Taking the partnership to another Level–Offline Adrian Dayton, a lawyer and founder of Comrad Esq, is no stranger to striking a deal online. However, the writer of Social Media for Lawyers recommends continuing offline, by telephone if you cannot get together personally. "Only 8 percent of communication is in what; 37 percent is tone and inflection; and 55 percent may be the visual/body language," he says. "With a telephone call you do not quite get the entire effect, nonetheless it sure beats the 140-character limit imposed by Twitter."
Dayton says he’s frequently asked whether people make spending decisions through social media. "Of course not, but I’ve numerous types of individuals getting contact with well-connected individuals through social media that can move those conversations offline," he says. He added that he advises owners of large and smaller businesses to use social media to help make the connections and convert them as fast as possible into your normal sales process. "People you meet [virtually] remain just people."
Present a Well-Groomed Business Plan Sooner or later those individuals will want to see a lot more than only a status update. They’ll want to judge your business plan. Rhonda Abrams, writer of The Successful Business Plan and founder/CEO of THE LOOK Shop says that in the event that you haven’t met your potential investor face-to-face, your business plan is more important than ever before. "They are judging how well you’ve done your homework with what you are gaining paper or in a presentation," Abrams says.
She also likens the procedure to dating. To make sure your potential partner will dsicover your company in its best light, treat your plan with respect. Don’t just dump the whole lot into an e-mail and cross your fingers.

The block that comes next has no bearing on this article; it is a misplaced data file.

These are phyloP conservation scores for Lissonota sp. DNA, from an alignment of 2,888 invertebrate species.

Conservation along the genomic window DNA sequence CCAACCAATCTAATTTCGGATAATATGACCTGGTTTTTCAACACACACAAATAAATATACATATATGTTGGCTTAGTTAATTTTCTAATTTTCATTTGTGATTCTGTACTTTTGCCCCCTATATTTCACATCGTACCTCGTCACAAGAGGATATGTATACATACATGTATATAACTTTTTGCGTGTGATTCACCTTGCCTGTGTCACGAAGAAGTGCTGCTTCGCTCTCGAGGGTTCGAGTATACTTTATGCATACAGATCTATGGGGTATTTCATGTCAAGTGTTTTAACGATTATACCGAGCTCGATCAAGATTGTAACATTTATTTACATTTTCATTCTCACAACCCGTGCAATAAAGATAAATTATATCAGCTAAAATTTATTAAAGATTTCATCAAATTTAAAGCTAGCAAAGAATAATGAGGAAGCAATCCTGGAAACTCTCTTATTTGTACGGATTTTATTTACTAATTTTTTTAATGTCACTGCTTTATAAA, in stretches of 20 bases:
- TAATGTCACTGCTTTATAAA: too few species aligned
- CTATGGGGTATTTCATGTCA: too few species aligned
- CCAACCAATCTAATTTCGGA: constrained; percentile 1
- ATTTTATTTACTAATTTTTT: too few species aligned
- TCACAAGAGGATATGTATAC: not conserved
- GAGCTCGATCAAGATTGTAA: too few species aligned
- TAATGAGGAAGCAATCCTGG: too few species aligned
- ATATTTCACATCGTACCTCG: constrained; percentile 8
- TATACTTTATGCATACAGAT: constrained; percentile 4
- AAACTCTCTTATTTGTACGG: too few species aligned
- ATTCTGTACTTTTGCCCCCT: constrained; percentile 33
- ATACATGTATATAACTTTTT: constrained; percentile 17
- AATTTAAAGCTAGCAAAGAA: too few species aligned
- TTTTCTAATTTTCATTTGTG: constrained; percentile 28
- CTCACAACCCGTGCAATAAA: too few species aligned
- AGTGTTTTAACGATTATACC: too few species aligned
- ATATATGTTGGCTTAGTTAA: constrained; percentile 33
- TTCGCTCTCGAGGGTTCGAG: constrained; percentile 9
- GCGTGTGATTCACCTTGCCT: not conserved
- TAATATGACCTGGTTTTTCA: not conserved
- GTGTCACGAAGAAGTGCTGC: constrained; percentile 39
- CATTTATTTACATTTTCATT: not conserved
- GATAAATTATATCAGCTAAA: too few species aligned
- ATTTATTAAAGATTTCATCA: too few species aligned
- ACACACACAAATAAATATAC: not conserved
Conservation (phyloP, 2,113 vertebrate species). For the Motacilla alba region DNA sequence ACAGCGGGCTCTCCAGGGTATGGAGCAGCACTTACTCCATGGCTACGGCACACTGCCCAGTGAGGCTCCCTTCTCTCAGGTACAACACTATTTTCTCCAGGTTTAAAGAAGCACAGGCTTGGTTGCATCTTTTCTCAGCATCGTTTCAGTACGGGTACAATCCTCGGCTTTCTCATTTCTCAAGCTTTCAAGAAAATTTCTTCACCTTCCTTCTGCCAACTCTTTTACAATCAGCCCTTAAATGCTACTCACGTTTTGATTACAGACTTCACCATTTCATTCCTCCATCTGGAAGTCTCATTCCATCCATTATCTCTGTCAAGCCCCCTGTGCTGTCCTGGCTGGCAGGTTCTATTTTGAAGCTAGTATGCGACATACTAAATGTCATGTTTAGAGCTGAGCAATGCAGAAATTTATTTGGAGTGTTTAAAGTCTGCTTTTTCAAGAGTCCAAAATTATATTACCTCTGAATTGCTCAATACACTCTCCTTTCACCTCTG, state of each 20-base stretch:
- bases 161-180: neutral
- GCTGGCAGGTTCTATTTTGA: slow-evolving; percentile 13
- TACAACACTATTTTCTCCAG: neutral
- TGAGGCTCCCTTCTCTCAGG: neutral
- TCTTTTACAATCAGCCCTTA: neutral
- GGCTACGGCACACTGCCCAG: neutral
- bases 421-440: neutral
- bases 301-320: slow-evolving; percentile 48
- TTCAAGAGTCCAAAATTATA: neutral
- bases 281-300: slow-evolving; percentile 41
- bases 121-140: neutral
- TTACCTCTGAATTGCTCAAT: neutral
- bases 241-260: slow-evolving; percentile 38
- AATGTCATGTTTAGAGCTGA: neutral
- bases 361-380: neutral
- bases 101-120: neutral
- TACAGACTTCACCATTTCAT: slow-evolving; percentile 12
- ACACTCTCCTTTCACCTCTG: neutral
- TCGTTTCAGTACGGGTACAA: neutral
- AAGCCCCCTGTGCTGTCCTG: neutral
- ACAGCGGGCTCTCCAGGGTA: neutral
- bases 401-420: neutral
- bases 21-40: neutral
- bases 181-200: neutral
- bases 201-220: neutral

"You might want to send them an executive summary first," suggests Abrams. If you cannot meet personally, she adds, a free of charge web-based application such as for example ZoHo may be used to walk an investor through a follow-up presentation highlighting how big is your market, profitability and other tips.
Check out Them Just because you’re the main one looking for funds doesn’t mean your potential mate should remain shrouded in mystery. Abrams warns, "Invest the someone’s money you will be partners, so be sure you can live with them."
Lena West, founder and CEO of xynoMedia, believes the most effective way for entrepreneurs see if they are appropriate for potential investors is to dig. "Don’t just depend on references; visit their social profiles and see what they reveal. Ask questions in regards to a person or a business. Predicated on everything you find, determine if this person will mesh well with you or not, and make an informed and informed decision," West says.
Bottom Line West recently signed a book cope with a realtor and a publisher predicated on a recommendation from a reliable social media acquaintance. "That’s where we get into the true value of social media," she says. While "people will get away with just a little slickness" personally, virtual communications need "authenticity grease" to be able to thrive.
West highlights that although it helped to learn that both her agent and publisher are from large, well-known firms, she maintains that if companies mean what they state, say what they mean and so are who they state they are, they can not fail striking a deal online.
"The thing that may happen is that you and a potential investor or partner won’t go along and–guess what?–that could have happened personally, too. But through the use of social media, you saved everyone amount of time in the security line at the airport," West says.